Changes insensible at each single step have in the long run resulted in modifications of the aspect of the landscape and replacements of the types and species composing the floral carpet at a given movement by forms different from them, and also from those before which they were themselves destined to retire at a later period.
The impression which one feels in the midst of a deep forest is one of perennial duration. Except man, what is there to uproot those giants that have lived through centuries? What action can be conceived of that will exclude them from the ground which they possess so completely? The first impression would almost make these forest masses coeval with the globe, its natural product and spontaneous dress from the days of its youth. Such an impression would be a mistaken one. The forests have not been perpetuated in the same order from the beginning, but have changed much in the course of ages. Those which we now see have taken the place of other more ancient ones, and these substitutions have occurred many times, sometimes through partial modifications and sometimes also under such conditions that the old order has only indirect relations with the present one, or is even wholly foreign to it.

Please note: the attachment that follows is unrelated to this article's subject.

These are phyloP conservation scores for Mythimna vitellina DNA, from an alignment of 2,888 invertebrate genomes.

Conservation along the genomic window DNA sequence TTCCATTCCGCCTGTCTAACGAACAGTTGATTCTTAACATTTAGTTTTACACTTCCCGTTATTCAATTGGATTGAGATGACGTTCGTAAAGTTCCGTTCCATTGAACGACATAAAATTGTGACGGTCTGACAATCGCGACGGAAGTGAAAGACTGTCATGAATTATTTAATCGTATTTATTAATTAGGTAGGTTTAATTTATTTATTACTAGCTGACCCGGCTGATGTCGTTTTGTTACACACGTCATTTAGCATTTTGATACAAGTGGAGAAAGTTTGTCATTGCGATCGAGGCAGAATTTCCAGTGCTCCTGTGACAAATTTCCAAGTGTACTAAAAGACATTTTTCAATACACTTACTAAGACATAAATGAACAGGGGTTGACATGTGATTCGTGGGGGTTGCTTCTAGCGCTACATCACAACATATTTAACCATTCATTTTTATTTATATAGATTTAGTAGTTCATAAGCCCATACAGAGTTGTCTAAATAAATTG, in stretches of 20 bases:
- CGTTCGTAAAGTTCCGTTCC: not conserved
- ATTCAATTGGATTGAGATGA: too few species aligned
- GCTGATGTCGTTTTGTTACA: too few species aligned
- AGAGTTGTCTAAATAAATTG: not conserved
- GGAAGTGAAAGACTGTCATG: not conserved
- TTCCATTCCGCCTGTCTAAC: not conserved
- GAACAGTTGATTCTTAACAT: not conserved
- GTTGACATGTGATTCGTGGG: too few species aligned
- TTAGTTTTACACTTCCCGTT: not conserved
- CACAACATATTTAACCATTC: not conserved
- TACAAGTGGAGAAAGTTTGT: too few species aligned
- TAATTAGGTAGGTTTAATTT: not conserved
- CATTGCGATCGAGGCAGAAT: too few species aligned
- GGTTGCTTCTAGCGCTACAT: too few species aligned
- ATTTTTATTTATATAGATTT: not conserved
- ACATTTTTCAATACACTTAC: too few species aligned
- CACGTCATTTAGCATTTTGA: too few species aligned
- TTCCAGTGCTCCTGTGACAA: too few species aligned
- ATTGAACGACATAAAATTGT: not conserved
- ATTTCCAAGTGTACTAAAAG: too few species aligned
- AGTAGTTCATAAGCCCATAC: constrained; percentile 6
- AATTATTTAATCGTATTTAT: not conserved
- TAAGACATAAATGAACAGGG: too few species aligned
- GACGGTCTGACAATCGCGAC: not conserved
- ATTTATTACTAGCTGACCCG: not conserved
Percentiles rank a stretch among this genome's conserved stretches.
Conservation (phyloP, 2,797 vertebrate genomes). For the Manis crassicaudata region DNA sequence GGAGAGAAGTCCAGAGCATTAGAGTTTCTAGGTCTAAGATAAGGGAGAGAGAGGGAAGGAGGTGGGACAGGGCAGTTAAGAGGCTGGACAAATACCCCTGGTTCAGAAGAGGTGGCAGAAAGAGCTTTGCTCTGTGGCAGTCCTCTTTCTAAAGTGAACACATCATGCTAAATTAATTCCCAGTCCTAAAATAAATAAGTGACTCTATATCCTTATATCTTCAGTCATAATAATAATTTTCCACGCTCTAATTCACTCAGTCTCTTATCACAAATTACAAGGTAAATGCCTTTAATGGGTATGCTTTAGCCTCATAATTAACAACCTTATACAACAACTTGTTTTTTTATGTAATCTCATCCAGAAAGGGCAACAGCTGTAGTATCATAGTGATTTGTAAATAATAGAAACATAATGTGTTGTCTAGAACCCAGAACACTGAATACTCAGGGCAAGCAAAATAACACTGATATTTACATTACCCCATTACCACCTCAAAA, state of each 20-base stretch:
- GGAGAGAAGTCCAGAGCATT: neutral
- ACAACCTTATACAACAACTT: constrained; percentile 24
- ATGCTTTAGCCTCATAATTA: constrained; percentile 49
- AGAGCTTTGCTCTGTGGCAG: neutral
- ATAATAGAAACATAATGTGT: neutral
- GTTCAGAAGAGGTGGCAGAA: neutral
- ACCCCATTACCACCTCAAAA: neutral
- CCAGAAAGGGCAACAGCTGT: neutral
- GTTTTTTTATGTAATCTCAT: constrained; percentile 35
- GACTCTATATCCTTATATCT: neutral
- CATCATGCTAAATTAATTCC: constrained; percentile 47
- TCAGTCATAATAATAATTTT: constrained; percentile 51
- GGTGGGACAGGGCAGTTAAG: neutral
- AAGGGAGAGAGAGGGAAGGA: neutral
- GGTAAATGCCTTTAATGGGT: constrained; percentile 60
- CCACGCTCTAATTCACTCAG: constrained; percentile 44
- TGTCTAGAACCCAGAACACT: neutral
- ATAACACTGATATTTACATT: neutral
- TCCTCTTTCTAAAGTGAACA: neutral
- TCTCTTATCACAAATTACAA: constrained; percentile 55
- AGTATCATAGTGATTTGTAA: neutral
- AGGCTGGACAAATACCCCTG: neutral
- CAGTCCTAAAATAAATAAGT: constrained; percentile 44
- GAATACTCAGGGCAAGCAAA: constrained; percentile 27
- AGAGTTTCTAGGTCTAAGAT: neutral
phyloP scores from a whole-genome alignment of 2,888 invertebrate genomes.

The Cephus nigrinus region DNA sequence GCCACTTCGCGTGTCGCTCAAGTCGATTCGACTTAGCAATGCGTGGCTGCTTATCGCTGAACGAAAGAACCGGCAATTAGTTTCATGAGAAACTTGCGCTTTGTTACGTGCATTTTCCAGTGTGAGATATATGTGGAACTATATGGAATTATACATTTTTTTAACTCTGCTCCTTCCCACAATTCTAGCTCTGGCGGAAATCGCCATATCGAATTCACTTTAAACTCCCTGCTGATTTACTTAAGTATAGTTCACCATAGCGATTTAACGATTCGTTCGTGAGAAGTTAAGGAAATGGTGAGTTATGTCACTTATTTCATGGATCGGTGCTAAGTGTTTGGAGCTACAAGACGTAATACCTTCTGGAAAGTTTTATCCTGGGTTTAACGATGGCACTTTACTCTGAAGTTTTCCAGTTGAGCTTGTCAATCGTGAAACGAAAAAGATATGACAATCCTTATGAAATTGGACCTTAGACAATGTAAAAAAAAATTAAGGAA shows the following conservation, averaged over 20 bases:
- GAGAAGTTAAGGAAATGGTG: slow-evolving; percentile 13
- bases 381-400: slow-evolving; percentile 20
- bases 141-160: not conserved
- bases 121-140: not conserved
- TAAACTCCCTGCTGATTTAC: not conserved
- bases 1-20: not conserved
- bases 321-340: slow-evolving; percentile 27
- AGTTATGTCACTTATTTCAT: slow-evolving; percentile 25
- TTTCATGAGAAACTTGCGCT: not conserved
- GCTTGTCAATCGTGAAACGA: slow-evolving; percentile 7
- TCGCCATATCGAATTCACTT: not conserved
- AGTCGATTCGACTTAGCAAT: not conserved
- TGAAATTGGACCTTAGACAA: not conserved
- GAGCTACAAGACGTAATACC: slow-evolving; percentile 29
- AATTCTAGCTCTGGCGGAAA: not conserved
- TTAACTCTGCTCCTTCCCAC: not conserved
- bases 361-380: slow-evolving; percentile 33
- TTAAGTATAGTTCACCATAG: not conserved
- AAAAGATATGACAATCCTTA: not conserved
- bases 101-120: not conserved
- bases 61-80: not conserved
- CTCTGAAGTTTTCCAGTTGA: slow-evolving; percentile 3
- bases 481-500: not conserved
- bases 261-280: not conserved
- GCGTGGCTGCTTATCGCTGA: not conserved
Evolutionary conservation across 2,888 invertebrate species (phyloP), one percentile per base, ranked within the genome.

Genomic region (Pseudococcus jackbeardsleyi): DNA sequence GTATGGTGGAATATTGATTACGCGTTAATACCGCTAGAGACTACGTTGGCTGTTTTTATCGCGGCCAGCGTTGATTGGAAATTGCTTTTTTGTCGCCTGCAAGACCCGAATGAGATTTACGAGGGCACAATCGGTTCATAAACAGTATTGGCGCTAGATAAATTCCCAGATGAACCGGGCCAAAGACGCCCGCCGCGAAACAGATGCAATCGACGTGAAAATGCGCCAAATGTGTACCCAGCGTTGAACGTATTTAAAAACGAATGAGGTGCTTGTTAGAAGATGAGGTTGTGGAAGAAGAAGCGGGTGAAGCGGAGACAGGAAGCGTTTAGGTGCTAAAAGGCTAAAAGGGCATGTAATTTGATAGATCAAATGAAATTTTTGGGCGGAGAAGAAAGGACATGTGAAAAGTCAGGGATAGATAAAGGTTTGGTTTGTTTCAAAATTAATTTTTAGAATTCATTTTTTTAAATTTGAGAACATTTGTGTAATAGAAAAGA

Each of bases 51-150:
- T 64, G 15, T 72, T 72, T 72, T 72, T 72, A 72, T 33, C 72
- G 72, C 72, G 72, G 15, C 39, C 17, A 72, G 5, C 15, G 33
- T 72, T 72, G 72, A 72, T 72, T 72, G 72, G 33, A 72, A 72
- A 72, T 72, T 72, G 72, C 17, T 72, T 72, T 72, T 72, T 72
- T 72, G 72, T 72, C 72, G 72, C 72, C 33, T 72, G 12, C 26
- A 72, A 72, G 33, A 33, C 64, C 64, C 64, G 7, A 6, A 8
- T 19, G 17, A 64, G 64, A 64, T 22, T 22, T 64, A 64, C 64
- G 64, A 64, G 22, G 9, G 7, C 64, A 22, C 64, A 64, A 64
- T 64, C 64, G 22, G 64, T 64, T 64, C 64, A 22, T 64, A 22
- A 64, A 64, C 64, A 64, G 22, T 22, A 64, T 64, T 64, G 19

Since a serious mind can not suppose that at every revolution of plant-life there has been a total destruction of the anterior elements, followed by a creation conceived anew in all its details, we are forced to seek in the order which precedes the reason for the existence of that which has replaced it. This view implies an endless chain of causes and effects, of ancestral and derived forms, stretching along, now spreading, now continuing themselves, to spread out again, and—in what more particularly concerns the types of the vegetable kingdom—emigrating in a determined direction. This direction is found to have consisted, for plants, in a march from north to south in search of more favorable regions and stations better fitted to the exigencies of acquired adaptation, as rapidly as the terrestrial temperature declined from its pristine conditions, as latitudes took on their individual characteristics, and as the arctic zone, which had been temperate, grew cooler and became more and more differentiated. The polar circle was thus constituted a barrier that became more pronounced, less accessible, and was finally closed to arboreal vegetation, while under the operation of the same movement the present temperate zone became cooled in an equivalent measure, was impoverished, and gradually stripped of a considerable part of its floral wealth. The remnants that escaped this elimination in those successive and numerous retreats that filled the second half of the Tertiary period still occur, scattered and dwarfed, in the southern part of that zone, and upon points where the less sensible depression of